Why We Invested In Drip Capital — Financing For Developing Markets

1 min read

Excited to announce our investment alongside TI Platform, Sequoia, Accel India, Wing Ventures, Initialized Capital and YC in the $175M series C of Drip Capital which offers trade financing focused on SMEs in developing markets. Tau Ventures is an AI-first fund in Silicon Valley investing primarily in seed but we occasionally take later bets when we see immense promise. We are investing in US / Canada but in exceptional cases will consider a deal outside, Drip being the second one. The company was founded in 2018 and impressed us with (1) a strong need, (2) building an execution-focused team, and (3) creating a differentiated product.

1) The Need

Trade finance is an age-old paper-based industry dominated by banks that focus on large, established corporate customers. Today, however, small businesses account for 40% of international trade but still remain neglected by banks. Indeed we see Drip’s competition as overwhelmingly the status quo i.e., the global banking infrastructure. We see three significant barriers to entry — lending has high capital requirements (equity plus debt), these are customers that are equally slow to adopt or switch, the market is vast and big enough for multiple winners.

2) The Team

CEO Puskar Makewar is an engineer who worked in fintech, consulting and investments before going to Wharton for his MBA. There he met his cofounder Neil Kothari who was also trained as an engineer, with significant experience at Wall Street. Seven years later, the team is just about 200 people with about 150 based in India, 20 in the US, and the rest in other geographies.

3) The Product

Drip is using technology to re-build core parts of the international trade finance infrastructure and make the underwriting and financing of international B2B transactions seamless for small businesses. They focus on approving applications within seven working days to exporters located anywhere in India and increasingly in other parts of the world. Drip will also work with a new company on non-recourse export factoring, where their approval is based on current sales volumes and your potential for growth. There are no collateral requirements in such cases. They can overall provide a maximum of 80% finance on net invoice value, subject to internal credit approval. As you might imagine, all of this generates massive amounts of data, which is a plus within Tau’s investment thesis.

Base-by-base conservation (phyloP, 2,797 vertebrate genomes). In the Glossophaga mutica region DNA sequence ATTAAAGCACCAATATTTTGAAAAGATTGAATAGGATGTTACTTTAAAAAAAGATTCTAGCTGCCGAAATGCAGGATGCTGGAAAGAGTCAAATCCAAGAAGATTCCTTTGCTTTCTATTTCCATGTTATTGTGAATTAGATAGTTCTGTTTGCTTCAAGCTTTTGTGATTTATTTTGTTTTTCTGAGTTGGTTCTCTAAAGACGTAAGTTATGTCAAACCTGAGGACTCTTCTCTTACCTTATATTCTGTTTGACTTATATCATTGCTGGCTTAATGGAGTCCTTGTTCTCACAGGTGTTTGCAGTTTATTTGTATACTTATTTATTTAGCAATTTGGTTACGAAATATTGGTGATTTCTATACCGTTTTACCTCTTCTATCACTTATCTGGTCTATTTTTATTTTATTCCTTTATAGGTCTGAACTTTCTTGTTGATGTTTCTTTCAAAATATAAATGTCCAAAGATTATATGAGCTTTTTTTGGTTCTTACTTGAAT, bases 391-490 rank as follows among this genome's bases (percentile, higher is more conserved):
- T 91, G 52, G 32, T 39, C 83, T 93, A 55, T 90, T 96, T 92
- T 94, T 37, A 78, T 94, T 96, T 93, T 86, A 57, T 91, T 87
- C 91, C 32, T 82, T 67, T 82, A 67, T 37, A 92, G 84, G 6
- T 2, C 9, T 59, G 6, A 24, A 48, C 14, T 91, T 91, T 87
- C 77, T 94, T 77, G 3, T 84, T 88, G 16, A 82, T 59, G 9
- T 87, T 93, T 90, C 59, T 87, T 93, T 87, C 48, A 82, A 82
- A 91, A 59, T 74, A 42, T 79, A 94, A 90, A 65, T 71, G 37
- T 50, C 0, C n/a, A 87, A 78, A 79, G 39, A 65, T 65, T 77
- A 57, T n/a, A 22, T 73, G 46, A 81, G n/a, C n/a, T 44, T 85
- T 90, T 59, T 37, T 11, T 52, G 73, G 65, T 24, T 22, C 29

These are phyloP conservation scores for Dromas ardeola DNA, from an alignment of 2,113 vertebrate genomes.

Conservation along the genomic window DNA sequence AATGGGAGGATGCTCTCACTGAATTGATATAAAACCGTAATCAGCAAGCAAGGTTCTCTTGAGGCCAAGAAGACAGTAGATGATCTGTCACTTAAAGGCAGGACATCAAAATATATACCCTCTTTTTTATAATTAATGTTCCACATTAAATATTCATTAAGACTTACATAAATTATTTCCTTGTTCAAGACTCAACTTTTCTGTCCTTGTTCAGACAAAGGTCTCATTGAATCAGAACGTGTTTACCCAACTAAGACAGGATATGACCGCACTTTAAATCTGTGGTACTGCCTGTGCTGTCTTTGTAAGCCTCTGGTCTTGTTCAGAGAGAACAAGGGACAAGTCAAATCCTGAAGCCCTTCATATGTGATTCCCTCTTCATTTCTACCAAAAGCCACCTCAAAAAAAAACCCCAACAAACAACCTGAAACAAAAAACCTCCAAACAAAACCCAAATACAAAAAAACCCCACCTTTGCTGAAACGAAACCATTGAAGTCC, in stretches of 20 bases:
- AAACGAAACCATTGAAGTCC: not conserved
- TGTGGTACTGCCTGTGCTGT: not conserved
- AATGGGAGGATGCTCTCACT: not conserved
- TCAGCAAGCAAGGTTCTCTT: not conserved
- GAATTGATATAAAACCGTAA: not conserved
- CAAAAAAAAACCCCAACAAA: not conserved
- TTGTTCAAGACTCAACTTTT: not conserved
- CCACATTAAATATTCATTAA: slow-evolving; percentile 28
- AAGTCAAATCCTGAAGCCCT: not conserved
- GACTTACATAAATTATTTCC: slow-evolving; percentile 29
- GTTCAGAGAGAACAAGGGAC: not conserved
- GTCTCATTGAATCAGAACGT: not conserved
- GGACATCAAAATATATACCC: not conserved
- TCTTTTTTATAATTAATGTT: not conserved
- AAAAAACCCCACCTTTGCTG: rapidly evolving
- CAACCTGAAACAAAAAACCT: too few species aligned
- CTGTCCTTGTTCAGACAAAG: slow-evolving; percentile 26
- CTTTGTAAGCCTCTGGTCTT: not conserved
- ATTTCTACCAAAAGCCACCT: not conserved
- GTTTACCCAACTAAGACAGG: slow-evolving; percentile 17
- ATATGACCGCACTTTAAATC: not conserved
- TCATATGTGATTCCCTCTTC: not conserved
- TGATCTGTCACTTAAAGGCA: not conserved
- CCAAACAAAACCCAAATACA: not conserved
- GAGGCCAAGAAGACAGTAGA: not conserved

We are honored and excited to be part of Drip Capital’s journey, using technology to solve a big problem. More at https://www.dripcapital.com.

Originally published on “Data Driven Investor,” am happy to syndicate on other platforms. I am the Managing Partner and Cofounder of Tau Ventures with 20 years in Silicon Valley across corporates, own startup, and VC funds. These are purposely short articles focused on practical insights (I call it gl;dr — good length; did read). Many of my writings are at https://www.linkedin.com/in/amgarg/detail/recent-activity/posts and I would be stoked if they get people interested enough in a topic to explore in further depth. If this article had useful insights for you comment away and/or give a like on the article and on the Tau Ventures’ LinkedIn page, with due thanks for supporting our work. All opinions expressed here are my own.

Amit Garg I have been in Silicon Valley for 20 years -- at Samsung NEXT Ventures, running my own startup (as of May 2019 a series D that has raised $120M and valued at $450M), at Norwest Ventures, and doing product and analytics at Google. My academic training is BS in computer science and MS in biomedical informatics, both from Stanford, and MBA from Harvard. I speak natively 3 languages, live carbon-neutral, am a 70.3 Ironman finisher, and have built a hospital in rural India serving 100,000 people.

2 Replies to “Why We Invested In Drip Capital — Financing For…”

  1. Great story, proud of Indian Founders making global impacts, still a lot of work to be done. My Best Wishes to Drip. Great article!- Very clean, Simple and insightful

  2. It’s good to see a trade financial product built especially for small and medium sized businesses. I was aware small businesses accounted for 40 percent of international trade. It’s especially daunting to find they are nonetheless still neglected by banks. The fast turnaround on approving applications is especially valuable for small businesses who often need the resources made available quickly as they don’t have the same ability to build them up as large corporations do.

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